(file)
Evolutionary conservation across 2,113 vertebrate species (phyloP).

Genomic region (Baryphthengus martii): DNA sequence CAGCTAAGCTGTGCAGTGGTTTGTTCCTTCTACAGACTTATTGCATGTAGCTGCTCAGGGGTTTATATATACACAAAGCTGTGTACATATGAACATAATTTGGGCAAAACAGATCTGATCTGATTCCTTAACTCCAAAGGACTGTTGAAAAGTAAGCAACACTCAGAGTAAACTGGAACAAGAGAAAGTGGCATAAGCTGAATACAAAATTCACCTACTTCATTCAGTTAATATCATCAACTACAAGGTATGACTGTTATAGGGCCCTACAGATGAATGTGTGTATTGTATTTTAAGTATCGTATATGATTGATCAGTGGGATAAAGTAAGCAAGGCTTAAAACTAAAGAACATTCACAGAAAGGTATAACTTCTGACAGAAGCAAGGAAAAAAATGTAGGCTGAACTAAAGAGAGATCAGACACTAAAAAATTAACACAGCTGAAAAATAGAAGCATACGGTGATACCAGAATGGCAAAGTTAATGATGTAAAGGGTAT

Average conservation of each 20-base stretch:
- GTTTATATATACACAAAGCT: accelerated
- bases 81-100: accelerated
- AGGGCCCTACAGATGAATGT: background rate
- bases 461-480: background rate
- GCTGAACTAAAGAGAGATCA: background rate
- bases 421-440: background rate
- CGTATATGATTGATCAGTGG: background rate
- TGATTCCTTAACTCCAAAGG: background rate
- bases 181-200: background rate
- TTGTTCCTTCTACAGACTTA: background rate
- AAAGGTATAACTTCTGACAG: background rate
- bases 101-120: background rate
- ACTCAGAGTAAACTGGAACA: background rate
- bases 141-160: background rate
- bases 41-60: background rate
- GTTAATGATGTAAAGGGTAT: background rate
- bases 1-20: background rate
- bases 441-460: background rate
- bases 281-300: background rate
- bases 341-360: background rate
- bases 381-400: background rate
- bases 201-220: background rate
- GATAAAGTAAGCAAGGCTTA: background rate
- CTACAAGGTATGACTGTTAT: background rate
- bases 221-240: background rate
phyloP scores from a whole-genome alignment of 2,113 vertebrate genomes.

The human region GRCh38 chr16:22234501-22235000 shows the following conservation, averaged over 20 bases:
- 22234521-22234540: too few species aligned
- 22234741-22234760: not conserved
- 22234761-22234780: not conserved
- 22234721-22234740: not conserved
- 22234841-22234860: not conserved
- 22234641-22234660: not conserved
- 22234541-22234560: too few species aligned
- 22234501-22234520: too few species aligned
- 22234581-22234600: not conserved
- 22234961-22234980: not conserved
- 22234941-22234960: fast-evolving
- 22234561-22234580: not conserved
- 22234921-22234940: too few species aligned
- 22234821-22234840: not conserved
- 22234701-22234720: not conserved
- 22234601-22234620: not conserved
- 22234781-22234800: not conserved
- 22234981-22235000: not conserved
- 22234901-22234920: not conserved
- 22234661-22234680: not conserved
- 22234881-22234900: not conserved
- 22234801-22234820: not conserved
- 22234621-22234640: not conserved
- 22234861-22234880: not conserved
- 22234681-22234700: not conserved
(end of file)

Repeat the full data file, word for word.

Evolutionary conservation across 2,113 vertebrate species (phyloP).

Genomic region (Baryphthengus martii): DNA sequence CAGCTAAGCTGTGCAGTGGTTTGTTCCTTCTACAGACTTATTGCATGTAGCTGCTCAGGGGTTTATATATACACAAAGCTGTGTACATATGAACATAATTTGGGCAAAACAGATCTGATCTGATTCCTTAACTCCAAAGGACTGTTGAAAAGTAAGCAACACTCAGAGTAAACTGGAACAAGAGAAAGTGGCATAAGCTGAATACAAAATTCACCTACTTCATTCAGTTAATATCATCAACTACAAGGTATGACTGTTATAGGGCCCTACAGATGAATGTGTGTATTGTATTTTAAGTATCGTATATGATTGATCAGTGGGATAAAGTAAGCAAGGCTTAAAACTAAAGAACATTCACAGAAAGGTATAACTTCTGACAGAAGCAAGGAAAAAAATGTAGGCTGAACTAAAGAGAGATCAGACACTAAAAAATTAACACAGCTGAAAAATAGAAGCATACGGTGATACCAGAATGGCAAAGTTAATGATGTAAAGGGTAT

Average conservation of each 20-base stretch:
- GTTTATATATACACAAAGCT: accelerated
- bases 81-100: accelerated
- AGGGCCCTACAGATGAATGT: background rate
- bases 461-480: background rate
- GCTGAACTAAAGAGAGATCA: background rate
- bases 421-440: background rate
- CGTATATGATTGATCAGTGG: background rate
- TGATTCCTTAACTCCAAAGG: background rate
- bases 181-200: background rate
- TTGTTCCTTCTACAGACTTA: background rate
- AAAGGTATAACTTCTGACAG: background rate
- bases 101-120: background rate
- ACTCAGAGTAAACTGGAACA: background rate
- bases 141-160: background rate
- bases 41-60: background rate
- GTTAATGATGTAAAGGGTAT: background rate
- bases 1-20: background rate
- bases 441-460: background rate
- bases 281-300: background rate
- bases 341-360: background rate
- bases 381-400: background rate
- bases 201-220: background rate
- GATAAAGTAAGCAAGGCTTA: background rate
- CTACAAGGTATGACTGTTAT: background rate
- bases 221-240: background rate
phyloP scores from a whole-genome alignment of 2,113 vertebrate genomes.

The human region GRCh38 chr16:22234501-22235000 shows the following conservation, averaged over 20 bases:
- 22234521-22234540: too few species aligned
- 22234741-22234760: not conserved
- 22234761-22234780: not conserved
- 22234721-22234740: not conserved
- 22234841-22234860: not conserved
- 22234641-22234660: not conserved
- 22234541-22234560: too few species aligned
- 22234501-22234520: too few species aligned
- 22234581-22234600: not conserved
- 22234961-22234980: not conserved
- 22234941-22234960: fast-evolving
- 22234561-22234580: not conserved
- 22234921-22234940: too few species aligned
- 22234821-22234840: not conserved
- 22234701-22234720: not conserved
- 22234601-22234620: not conserved
- 22234781-22234800: not conserved
- 22234981-22235000: not conserved
- 22234901-22234920: not conserved
- 22234661-22234680: not conserved
- 22234881-22234900: not conserved
- 22234801-22234820: not conserved
- 22234621-22234640: not conserved
- 22234861-22234880: not conserved
- 22234681-22234700: not conserved